Language translation during disaster

A comparative analysis of five national approaches

Sharon O'Brien, Federico Federici, Patrick Cadwell, Jay Marlowe, Brian Gerber

Research output: Contribution to journalArticle

9 Citations (Scopus)

Abstract

Clear, timely and accurate information is recognised as strategically and operationally critical to disaster response effectiveness. Increasing cultural and linguistic diversity across the globe creates a demand for information to be available in multiple languages. This signifies a need for language translation to be a key element of disaster management. However, language translation is an underdeveloped tool in disaster management and has been a neglected topic in research. We analyse the disaster response approaches for five nations—Ireland, the UK, New Zealand, Japan and the USA—to determine the degree to which language translation is utilised. Taking the right to information as a starting point, we use a 4-A, rights-based analytic framework. Each approach is inspected for standards of Availability, Accessibility, Acceptability and Adaptability. The US has the strongest adherence to these standards while the other approaches are less developed. We suggest several principles for effective practice in providing language access services.

Original languageEnglish (US)
Pages (from-to)627-636
Number of pages10
JournalInternational Journal of Disaster Risk Reduction
Volume31
DOIs
StatePublished - Oct 1 2018

Fingerprint

Disasters
disaster
language
disaster management
right to information
demand for information
Linguistics
management
accessibility
Availability
New Zealand
Japan
analysis
linguistics

Keywords

  • 4-A framework
  • Disasters
  • Interpreting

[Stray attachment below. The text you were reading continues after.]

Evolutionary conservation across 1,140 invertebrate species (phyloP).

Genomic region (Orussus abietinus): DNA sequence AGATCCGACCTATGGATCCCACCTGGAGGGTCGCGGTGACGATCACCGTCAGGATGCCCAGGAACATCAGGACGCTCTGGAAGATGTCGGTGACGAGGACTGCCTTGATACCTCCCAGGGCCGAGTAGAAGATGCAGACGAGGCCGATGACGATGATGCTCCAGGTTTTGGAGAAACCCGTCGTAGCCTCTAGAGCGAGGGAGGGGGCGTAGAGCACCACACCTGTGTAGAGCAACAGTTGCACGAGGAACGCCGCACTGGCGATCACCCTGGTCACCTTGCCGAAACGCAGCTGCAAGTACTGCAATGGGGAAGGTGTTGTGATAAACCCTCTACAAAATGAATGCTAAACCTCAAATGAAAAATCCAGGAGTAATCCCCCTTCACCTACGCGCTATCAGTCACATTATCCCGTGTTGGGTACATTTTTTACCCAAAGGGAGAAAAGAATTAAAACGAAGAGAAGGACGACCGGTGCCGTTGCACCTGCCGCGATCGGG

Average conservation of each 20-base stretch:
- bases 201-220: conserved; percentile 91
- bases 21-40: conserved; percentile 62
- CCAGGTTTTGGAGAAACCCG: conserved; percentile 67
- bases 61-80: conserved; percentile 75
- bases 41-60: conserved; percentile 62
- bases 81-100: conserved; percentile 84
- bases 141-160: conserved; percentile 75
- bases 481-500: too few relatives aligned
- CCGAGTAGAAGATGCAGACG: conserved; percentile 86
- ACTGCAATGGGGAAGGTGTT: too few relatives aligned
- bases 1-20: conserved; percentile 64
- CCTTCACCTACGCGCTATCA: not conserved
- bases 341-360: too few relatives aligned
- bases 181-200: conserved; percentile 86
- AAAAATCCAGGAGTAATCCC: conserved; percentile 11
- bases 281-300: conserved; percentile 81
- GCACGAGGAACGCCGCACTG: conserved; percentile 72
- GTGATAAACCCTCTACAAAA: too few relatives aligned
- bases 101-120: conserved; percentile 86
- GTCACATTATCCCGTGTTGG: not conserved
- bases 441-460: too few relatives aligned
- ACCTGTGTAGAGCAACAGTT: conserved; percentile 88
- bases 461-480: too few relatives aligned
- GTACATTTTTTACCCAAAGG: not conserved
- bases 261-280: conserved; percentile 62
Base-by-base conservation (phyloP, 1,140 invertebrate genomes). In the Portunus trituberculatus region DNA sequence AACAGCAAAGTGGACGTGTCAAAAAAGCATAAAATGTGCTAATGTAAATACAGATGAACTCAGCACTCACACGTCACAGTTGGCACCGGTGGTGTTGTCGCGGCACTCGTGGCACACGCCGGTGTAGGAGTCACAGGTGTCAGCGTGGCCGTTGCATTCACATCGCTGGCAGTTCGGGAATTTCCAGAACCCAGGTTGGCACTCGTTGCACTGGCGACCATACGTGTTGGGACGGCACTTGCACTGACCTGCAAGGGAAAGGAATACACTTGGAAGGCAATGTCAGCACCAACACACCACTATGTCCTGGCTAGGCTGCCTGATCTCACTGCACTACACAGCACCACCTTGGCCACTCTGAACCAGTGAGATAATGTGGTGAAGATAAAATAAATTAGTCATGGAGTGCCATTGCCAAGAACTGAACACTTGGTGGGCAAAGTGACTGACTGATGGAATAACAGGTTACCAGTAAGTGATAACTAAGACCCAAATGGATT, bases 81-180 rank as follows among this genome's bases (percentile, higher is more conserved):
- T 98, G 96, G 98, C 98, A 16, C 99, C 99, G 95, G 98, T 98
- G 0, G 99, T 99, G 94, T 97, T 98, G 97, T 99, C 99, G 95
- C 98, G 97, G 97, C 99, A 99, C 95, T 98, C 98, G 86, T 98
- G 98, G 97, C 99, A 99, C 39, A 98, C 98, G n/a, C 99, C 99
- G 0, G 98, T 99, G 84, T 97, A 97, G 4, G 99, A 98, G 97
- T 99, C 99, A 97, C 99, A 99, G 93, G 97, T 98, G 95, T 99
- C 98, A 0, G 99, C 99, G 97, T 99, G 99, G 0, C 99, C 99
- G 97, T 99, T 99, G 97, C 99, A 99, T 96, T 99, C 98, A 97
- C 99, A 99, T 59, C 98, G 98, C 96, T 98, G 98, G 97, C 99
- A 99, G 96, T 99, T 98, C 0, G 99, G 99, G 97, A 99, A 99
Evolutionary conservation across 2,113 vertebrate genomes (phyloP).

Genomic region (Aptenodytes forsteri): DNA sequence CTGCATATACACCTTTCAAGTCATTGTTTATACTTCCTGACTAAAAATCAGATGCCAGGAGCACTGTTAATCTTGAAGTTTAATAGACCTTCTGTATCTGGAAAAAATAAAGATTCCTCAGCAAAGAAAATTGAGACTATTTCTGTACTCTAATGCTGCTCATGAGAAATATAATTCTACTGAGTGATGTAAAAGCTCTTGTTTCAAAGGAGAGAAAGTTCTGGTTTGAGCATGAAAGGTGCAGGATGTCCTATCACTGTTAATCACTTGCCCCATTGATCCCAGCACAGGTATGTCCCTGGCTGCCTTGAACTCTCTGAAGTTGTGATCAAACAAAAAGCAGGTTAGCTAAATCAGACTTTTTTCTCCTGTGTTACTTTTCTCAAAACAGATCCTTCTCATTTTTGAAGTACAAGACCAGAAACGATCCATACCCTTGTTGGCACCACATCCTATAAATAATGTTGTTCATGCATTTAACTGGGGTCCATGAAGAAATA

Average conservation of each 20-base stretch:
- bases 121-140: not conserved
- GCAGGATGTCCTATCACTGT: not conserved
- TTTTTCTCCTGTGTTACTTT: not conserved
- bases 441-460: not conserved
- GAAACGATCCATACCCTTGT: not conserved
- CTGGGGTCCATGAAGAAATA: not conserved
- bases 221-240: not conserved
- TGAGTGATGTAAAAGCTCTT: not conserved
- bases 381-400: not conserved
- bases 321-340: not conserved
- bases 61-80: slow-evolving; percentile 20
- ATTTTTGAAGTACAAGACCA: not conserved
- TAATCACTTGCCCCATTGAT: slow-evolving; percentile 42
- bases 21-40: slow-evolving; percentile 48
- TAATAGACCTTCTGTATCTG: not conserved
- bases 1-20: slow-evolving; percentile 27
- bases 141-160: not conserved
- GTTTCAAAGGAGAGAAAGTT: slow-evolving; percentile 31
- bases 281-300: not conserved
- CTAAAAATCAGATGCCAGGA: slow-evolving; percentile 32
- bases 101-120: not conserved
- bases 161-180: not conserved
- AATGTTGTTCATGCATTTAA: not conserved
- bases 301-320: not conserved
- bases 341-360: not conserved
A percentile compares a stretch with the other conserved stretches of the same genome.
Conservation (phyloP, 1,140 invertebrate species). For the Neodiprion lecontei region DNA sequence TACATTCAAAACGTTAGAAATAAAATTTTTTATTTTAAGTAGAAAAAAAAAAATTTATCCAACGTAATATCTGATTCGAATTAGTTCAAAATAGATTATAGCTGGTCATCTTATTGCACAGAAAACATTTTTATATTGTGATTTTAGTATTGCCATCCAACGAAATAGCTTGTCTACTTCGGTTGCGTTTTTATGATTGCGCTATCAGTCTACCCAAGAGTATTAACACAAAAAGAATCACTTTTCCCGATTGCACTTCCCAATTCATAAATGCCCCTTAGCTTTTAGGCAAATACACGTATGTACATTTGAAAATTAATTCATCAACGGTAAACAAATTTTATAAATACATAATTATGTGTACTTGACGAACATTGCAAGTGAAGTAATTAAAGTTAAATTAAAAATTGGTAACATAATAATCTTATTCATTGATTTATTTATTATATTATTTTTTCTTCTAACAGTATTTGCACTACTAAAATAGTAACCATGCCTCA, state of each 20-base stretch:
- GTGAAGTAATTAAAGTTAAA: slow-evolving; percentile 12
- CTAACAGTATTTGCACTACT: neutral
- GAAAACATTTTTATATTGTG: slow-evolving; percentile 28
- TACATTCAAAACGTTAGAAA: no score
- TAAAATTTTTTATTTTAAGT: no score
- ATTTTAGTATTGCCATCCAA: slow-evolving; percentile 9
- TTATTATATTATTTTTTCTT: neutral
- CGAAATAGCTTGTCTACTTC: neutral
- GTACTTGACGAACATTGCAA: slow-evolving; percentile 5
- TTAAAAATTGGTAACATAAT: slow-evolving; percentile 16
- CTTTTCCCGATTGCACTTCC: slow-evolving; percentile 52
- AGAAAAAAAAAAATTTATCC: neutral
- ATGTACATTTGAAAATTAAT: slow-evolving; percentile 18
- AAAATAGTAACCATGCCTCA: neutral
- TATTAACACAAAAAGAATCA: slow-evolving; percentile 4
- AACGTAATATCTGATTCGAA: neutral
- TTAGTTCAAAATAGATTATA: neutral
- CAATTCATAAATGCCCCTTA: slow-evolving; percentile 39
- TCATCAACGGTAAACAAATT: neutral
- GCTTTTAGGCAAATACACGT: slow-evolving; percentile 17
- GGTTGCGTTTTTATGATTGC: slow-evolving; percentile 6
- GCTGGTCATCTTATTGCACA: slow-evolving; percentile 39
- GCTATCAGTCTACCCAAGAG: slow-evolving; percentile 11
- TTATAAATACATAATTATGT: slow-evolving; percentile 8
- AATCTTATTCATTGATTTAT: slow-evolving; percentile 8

• Linguistic diversity
  • Translation

ASJC Scopus subject areas

  • Geotechnical Engineering and Engineering Geology
  • Safety Research
  • Geology

Cite this

Language translation during disaster : A comparative analysis of five national approaches. / O'Brien, Sharon; Federici, Federico; Cadwell, Patrick; Marlowe, Jay; Gerber, Brian.

In: International Journal of Disaster Risk Reduction, Vol. 31, 01.10.2018, p. 627-636.

Research output: Contribution to journalArticle

O'Brien, Sharon ; Federici, Federico ; Cadwell, Patrick ; Marlowe, Jay ; Gerber, Brian. / Language translation during disaster : A comparative analysis of five national approaches. In: International Journal of Disaster Risk Reduction. 2018 ; Vol. 31. pp. 627-636.
@article{a8a05f7a37ea484eb2067d210c902ace,
title = "Language translation during disaster: A comparative analysis of five national approaches",
abstract = "Clear, timely and accurate information is recognised as strategically and operationally critical to disaster response effectiveness. Increasing cultural and linguistic diversity across the globe creates a demand for information to be available in multiple languages. This signifies a need for language translation to be a key element of disaster management. However, language translation is an underdeveloped tool in disaster management and has been a neglected topic in research. We analyse the disaster response approaches for five nations—Ireland, the UK, New Zealand, Japan and the USA—to determine the degree to which language translation is utilised. Taking the right to information as a starting point, we use a 4-A, rights-based analytic framework. Each approach is inspected for standards of Availability, Accessibility, Acceptability and Adaptability. The US has the strongest adherence to these standards while the other approaches are less developed. We suggest several principles for effective practice in providing language access services.",